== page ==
This is the good news that the Bible proclaims: we all deserve to die for our sins, but Jesus, the innocent Lamb of God, took our place on the cross as our substitute. He gave His life as the ransom for many (Mark 10:45). He bore the wrath of God that should have fallen on you and me, satisfying the penalty. “[God] made Him who knew no sin to be sin on our behalf, that we might become the righteousness of God in Him” (2 Cor. 5:21). Thus, God “might be just and the justifier of the one who has faith in Jesus” (Rom. 3:26). If your faith is in Christ, His death means that you will not face God’s condemnation.
D. Jesus’ death resulted in Barabbas’ life and freedom.
There is a great irony here: Barabbas’ name means “son of the father.” The real Son of the Father, Jesus, suffered and died so that this human son of the father could live and go free. John states that he wrote his gospel “that you may believe the Jesus is the Christ, the Son of God; and that believing you may have life in His name” (John 20:31). If you do not believe in Christ, you are like Barabbas in prison: in bondage to sin, under the sentence of death, and unable to free yourself (Eph. 2:1-3). Only Jesus Christ can free you from sin and impart eternal life to you so that you become a true “son of the Father,” a child of God.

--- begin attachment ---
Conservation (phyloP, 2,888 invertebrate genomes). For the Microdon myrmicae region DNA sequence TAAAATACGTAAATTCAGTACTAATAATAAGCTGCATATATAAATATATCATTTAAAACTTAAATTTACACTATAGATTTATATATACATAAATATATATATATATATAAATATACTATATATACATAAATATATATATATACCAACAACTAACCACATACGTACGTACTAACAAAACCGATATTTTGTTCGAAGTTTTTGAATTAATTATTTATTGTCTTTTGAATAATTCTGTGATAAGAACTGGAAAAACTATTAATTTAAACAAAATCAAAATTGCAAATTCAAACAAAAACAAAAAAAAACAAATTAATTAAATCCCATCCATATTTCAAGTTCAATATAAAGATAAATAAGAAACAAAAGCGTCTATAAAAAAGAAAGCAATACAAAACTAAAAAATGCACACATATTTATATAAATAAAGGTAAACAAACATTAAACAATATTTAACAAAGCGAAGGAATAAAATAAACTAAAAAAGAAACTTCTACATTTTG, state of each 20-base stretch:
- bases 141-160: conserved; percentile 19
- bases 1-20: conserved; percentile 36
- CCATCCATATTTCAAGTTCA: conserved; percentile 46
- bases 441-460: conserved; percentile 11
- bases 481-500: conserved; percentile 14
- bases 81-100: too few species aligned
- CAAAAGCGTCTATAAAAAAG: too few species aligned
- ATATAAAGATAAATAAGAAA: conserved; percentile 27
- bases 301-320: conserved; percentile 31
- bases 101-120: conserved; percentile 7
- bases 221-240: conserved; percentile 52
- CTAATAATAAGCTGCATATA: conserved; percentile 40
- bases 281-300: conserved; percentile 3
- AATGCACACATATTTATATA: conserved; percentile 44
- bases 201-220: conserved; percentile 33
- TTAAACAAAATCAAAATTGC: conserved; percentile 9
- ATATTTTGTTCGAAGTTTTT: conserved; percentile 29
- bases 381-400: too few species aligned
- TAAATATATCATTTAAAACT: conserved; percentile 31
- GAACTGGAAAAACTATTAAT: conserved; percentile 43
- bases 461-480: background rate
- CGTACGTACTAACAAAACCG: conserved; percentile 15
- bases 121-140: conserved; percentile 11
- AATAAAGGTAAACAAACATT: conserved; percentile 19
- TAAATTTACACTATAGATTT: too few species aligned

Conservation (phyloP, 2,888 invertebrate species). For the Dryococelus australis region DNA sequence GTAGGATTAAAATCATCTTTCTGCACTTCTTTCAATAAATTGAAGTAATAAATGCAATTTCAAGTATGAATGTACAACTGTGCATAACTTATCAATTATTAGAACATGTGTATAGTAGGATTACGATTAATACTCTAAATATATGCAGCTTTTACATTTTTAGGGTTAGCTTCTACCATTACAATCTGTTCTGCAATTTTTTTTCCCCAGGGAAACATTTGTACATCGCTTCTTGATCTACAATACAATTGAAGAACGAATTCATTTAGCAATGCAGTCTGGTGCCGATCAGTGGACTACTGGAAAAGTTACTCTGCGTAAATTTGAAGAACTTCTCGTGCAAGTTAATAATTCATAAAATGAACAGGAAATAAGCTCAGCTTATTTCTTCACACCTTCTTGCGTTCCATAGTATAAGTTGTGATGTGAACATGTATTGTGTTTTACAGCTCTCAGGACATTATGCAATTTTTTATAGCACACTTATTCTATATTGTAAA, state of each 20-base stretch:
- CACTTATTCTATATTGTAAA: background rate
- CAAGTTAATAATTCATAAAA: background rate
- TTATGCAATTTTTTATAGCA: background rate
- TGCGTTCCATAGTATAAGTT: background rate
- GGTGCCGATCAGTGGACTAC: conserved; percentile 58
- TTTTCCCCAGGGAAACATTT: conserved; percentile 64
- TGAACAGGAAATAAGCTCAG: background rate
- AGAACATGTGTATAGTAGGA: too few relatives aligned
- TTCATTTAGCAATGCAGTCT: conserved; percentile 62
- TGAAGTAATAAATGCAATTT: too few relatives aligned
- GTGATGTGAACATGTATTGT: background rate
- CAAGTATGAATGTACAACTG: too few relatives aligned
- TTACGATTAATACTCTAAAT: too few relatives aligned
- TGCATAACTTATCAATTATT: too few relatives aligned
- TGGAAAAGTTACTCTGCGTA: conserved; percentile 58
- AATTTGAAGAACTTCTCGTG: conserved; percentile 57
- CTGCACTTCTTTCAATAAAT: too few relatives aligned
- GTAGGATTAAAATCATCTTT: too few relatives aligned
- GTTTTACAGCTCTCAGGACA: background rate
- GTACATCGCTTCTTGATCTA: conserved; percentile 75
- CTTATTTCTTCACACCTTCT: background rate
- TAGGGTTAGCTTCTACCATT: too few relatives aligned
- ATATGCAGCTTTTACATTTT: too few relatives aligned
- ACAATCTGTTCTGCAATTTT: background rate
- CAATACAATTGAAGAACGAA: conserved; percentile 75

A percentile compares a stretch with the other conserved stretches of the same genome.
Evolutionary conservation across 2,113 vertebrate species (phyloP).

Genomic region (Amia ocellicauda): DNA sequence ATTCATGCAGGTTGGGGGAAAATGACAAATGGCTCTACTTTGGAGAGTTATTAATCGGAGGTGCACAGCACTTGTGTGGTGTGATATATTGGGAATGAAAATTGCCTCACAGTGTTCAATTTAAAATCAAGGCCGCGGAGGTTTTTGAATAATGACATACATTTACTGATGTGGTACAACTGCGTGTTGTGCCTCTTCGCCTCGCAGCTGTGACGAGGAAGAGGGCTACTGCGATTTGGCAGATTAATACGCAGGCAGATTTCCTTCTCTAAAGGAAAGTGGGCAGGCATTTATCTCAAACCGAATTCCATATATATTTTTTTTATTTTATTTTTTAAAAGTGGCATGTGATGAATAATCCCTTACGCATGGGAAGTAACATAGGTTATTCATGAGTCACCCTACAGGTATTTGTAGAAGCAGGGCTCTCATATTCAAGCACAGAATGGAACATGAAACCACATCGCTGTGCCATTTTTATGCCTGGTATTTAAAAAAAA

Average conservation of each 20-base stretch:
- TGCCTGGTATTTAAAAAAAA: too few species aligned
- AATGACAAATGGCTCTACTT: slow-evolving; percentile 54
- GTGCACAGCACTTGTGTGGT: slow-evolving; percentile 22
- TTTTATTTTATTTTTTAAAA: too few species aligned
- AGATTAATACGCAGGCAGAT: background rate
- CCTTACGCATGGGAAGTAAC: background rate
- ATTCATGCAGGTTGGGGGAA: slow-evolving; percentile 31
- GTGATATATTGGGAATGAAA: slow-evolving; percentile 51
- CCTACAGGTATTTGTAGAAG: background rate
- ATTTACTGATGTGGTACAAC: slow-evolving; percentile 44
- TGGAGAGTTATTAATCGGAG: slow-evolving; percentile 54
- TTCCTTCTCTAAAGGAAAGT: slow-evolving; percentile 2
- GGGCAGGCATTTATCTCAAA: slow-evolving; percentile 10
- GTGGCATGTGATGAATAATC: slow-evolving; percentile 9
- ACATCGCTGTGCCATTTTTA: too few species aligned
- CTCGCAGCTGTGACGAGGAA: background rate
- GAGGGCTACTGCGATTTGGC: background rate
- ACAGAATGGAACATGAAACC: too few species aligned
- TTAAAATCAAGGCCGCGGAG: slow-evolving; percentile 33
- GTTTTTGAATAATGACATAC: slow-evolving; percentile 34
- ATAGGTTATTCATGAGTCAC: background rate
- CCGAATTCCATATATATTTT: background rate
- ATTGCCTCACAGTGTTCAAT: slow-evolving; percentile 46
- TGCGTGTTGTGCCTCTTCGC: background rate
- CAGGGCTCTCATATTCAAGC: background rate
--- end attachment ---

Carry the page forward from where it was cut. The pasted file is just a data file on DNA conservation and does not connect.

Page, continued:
Every year in countries that are predominately Roman Catholic, such as the Philippines and Mexico, you can find pilgrims who torture themselves in an attempt to atone for their sins. They sometimes crawl on their knees on broken glass toward the crucifix. They go so far as to hire men to flog them and to put a crown of thorns on their heads. Some even allow themselves to be nailed to a cross. Others do other deeds of penance. Sadly, these people do not understand the heart of the Christian gospel.
That gospel is that Christ fully paid the penalty we deserved and that we can do nothing except receive His salvation by faith. Human pride wants to say, “At least let me help. Let me do my part.” But the Bible says, “Salvation belongs to the Lord” (Ps. 3:8). If Jesus Christ crucified is your substitute and your hope, you will know the salvation of God.
- Someone says, “Pilate seems to have been a basically good man who got overwhelmed by forces stronger than he. Surely God would not judge people like that, would He?” Your response?
- How can a person who feels trapped by his past sins break free?
- What should we do if we feel that we have violated our conscience? Is the conscience always a good guide?
- Why is it crucial to the gospel that we can do nothing and that God does everything?
Copyright, Steven J. Cole, 2000, All Rights Reserved.
Unless otherwise noted, all Scripture Quotations are from the New American Standard Bible, Updated Edition © The Lockman Foundation
Related Topics: Soteriology (Salvation)